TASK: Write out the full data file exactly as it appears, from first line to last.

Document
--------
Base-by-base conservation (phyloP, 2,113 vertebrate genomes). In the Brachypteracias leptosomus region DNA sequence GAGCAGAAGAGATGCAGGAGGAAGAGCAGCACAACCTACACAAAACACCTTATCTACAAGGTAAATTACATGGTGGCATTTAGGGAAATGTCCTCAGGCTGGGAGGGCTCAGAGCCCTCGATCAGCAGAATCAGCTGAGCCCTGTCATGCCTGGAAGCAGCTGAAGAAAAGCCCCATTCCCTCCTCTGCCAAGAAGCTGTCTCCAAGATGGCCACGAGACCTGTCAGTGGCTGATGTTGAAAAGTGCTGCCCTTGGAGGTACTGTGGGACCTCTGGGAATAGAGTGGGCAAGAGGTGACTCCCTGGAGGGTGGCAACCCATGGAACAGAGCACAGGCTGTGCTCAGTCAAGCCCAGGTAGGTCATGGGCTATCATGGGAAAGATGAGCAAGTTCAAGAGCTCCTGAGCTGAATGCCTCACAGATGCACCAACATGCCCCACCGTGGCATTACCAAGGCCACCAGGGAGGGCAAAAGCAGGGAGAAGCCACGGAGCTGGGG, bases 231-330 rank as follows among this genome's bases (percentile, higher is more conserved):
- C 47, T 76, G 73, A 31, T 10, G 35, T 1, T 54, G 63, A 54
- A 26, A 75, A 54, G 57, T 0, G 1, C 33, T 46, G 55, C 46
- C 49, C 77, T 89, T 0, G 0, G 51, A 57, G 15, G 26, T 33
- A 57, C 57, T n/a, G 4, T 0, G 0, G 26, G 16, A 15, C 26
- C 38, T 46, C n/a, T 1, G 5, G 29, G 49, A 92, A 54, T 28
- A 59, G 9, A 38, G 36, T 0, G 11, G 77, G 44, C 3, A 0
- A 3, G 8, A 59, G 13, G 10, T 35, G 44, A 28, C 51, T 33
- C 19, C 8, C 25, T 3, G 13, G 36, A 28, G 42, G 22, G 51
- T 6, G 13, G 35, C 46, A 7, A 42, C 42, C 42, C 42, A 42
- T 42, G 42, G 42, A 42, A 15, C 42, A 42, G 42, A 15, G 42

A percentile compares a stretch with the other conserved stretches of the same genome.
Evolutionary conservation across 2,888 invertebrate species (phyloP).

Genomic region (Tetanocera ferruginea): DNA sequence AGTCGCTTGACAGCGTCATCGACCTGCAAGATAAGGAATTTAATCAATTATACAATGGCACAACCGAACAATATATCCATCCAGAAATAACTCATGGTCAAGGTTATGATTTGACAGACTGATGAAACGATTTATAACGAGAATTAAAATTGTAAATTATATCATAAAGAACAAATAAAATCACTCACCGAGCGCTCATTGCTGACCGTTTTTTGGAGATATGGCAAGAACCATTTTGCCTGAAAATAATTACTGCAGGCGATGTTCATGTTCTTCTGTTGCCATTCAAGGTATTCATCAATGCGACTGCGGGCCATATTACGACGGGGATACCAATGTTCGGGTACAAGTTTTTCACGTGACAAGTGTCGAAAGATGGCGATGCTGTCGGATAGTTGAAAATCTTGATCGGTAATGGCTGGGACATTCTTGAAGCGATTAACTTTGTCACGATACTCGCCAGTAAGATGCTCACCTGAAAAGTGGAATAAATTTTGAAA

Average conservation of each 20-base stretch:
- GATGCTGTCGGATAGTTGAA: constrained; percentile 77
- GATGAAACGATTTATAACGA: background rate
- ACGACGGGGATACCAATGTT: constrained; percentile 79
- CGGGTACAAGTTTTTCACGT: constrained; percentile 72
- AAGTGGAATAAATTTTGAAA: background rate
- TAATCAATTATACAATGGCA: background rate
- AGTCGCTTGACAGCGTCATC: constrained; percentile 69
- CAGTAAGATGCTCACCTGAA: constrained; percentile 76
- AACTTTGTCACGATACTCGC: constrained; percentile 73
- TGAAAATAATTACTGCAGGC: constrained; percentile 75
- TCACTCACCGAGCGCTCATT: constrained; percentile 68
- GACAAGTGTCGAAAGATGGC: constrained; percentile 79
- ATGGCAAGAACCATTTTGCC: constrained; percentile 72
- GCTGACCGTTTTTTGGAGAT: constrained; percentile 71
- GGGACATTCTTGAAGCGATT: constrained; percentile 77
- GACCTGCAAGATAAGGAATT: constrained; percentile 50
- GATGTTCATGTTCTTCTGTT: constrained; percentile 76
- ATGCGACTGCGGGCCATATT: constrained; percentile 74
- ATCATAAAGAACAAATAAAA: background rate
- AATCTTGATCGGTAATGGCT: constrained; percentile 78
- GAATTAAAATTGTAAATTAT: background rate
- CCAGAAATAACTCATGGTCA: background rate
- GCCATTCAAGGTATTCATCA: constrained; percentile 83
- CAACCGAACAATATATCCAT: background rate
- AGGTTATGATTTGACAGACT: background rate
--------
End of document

Base-by-base conservation (phyloP, 2,113 vertebrate genomes). In the Brachypteracias leptosomus region DNA sequence GAGCAGAAGAGATGCAGGAGGAAGAGCAGCACAACCTACACAAAACACCTTATCTACAAGGTAAATTACATGGTGGCATTTAGGGAAATGTCCTCAGGCTGGGAGGGCTCAGAGCCCTCGATCAGCAGAATCAGCTGAGCCCTGTCATGCCTGGAAGCAGCTGAAGAAAAGCCCCATTCCCTCCTCTGCCAAGAAGCTGTCTCCAAGATGGCCACGAGACCTGTCAGTGGCTGATGTTGAAAAGTGCTGCCCTTGGAGGTACTGTGGGACCTCTGGGAATAGAGTGGGCAAGAGGTGACTCCCTGGAGGGTGGCAACCCATGGAACAGAGCACAGGCTGTGCTCAGTCAAGCCCAGGTAGGTCATGGGCTATCATGGGAAAGATGAGCAAGTTCAAGAGCTCCTGAGCTGAATGCCTCACAGATGCACCAACATGCCCCACCGTGGCATTACCAAGGCCACCAGGGAGGGCAAAAGCAGGGAGAAGCCACGGAGCTGGGG, bases 231-330 rank as follows among this genome's bases (percentile, higher is more conserved):
- C 47, T 76, G 73, A 31, T 10, G 35, T 1, T 54, G 63, A 54
- A 26, A 75, A 54, G 57, T 0, G 1, C 33, T 46, G 55, C 46
- C 49, C 77, T 89, T 0, G 0, G 51, A 57, G 15, G 26, T 33
- A 57, C 57, T n/a, G 4, T 0, G 0, G 26, G 16, A 15, C 26
- C 38, T 46, C n/a, T 1, G 5, G 29, G 49, A 92, A 54, T 28
- A 59, G 9, A 38, G 36, T 0, G 11, G 77, G 44, C 3, A 0
- A 3, G 8, A 59, G 13, G 10, T 35, G 44, A 28, C 51, T 33
- C 19, C 8, C 25, T 3, G 13, G 36, A 28, G 42, G 22, G 51
- T 6, G 13, G 35, C 46, A 7, A 42, C 42, C 42, C 42, A 42
- T 42, G 42, G 42, A 42, A 15, C 42, A 42, G 42, A 15, G 42

A percentile compares a stretch with the other conserved stretches of the same genome.
Evolutionary conservation across 2,888 invertebrate species (phyloP).

Genomic region (Tetanocera ferruginea): DNA sequence AGTCGCTTGACAGCGTCATCGACCTGCAAGATAAGGAATTTAATCAATTATACAATGGCACAACCGAACAATATATCCATCCAGAAATAACTCATGGTCAAGGTTATGATTTGACAGACTGATGAAACGATTTATAACGAGAATTAAAATTGTAAATTATATCATAAAGAACAAATAAAATCACTCACCGAGCGCTCATTGCTGACCGTTTTTTGGAGATATGGCAAGAACCATTTTGCCTGAAAATAATTACTGCAGGCGATGTTCATGTTCTTCTGTTGCCATTCAAGGTATTCATCAATGCGACTGCGGGCCATATTACGACGGGGATACCAATGTTCGGGTACAAGTTTTTCACGTGACAAGTGTCGAAAGATGGCGATGCTGTCGGATAGTTGAAAATCTTGATCGGTAATGGCTGGGACATTCTTGAAGCGATTAACTTTGTCACGATACTCGCCAGTAAGATGCTCACCTGAAAAGTGGAATAAATTTTGAAA

Average conservation of each 20-base stretch:
- GATGCTGTCGGATAGTTGAA: constrained; percentile 77
- GATGAAACGATTTATAACGA: background rate
- ACGACGGGGATACCAATGTT: constrained; percentile 79
- CGGGTACAAGTTTTTCACGT: constrained; percentile 72
- AAGTGGAATAAATTTTGAAA: background rate
- TAATCAATTATACAATGGCA: background rate
- AGTCGCTTGACAGCGTCATC: constrained; percentile 69
- CAGTAAGATGCTCACCTGAA: constrained; percentile 76
- AACTTTGTCACGATACTCGC: constrained; percentile 73
- TGAAAATAATTACTGCAGGC: constrained; percentile 75
- TCACTCACCGAGCGCTCATT: constrained; percentile 68
- GACAAGTGTCGAAAGATGGC: constrained; percentile 79
- ATGGCAAGAACCATTTTGCC: constrained; percentile 72
- GCTGACCGTTTTTTGGAGAT: constrained; percentile 71
- GGGACATTCTTGAAGCGATT: constrained; percentile 77
- GACCTGCAAGATAAGGAATT: constrained; percentile 50
- GATGTTCATGTTCTTCTGTT: constrained; percentile 76
- ATGCGACTGCGGGCCATATT: constrained; percentile 74
- ATCATAAAGAACAAATAAAA: background rate
- AATCTTGATCGGTAATGGCT: constrained; percentile 78
- GAATTAAAATTGTAAATTAT: background rate
- CCAGAAATAACTCATGGTCA: background rate
- GCCATTCAAGGTATTCATCA: constrained; percentile 83
- CAACCGAACAATATATCCAT: background rate
- AGGTTATGATTTGACAGACT: background rate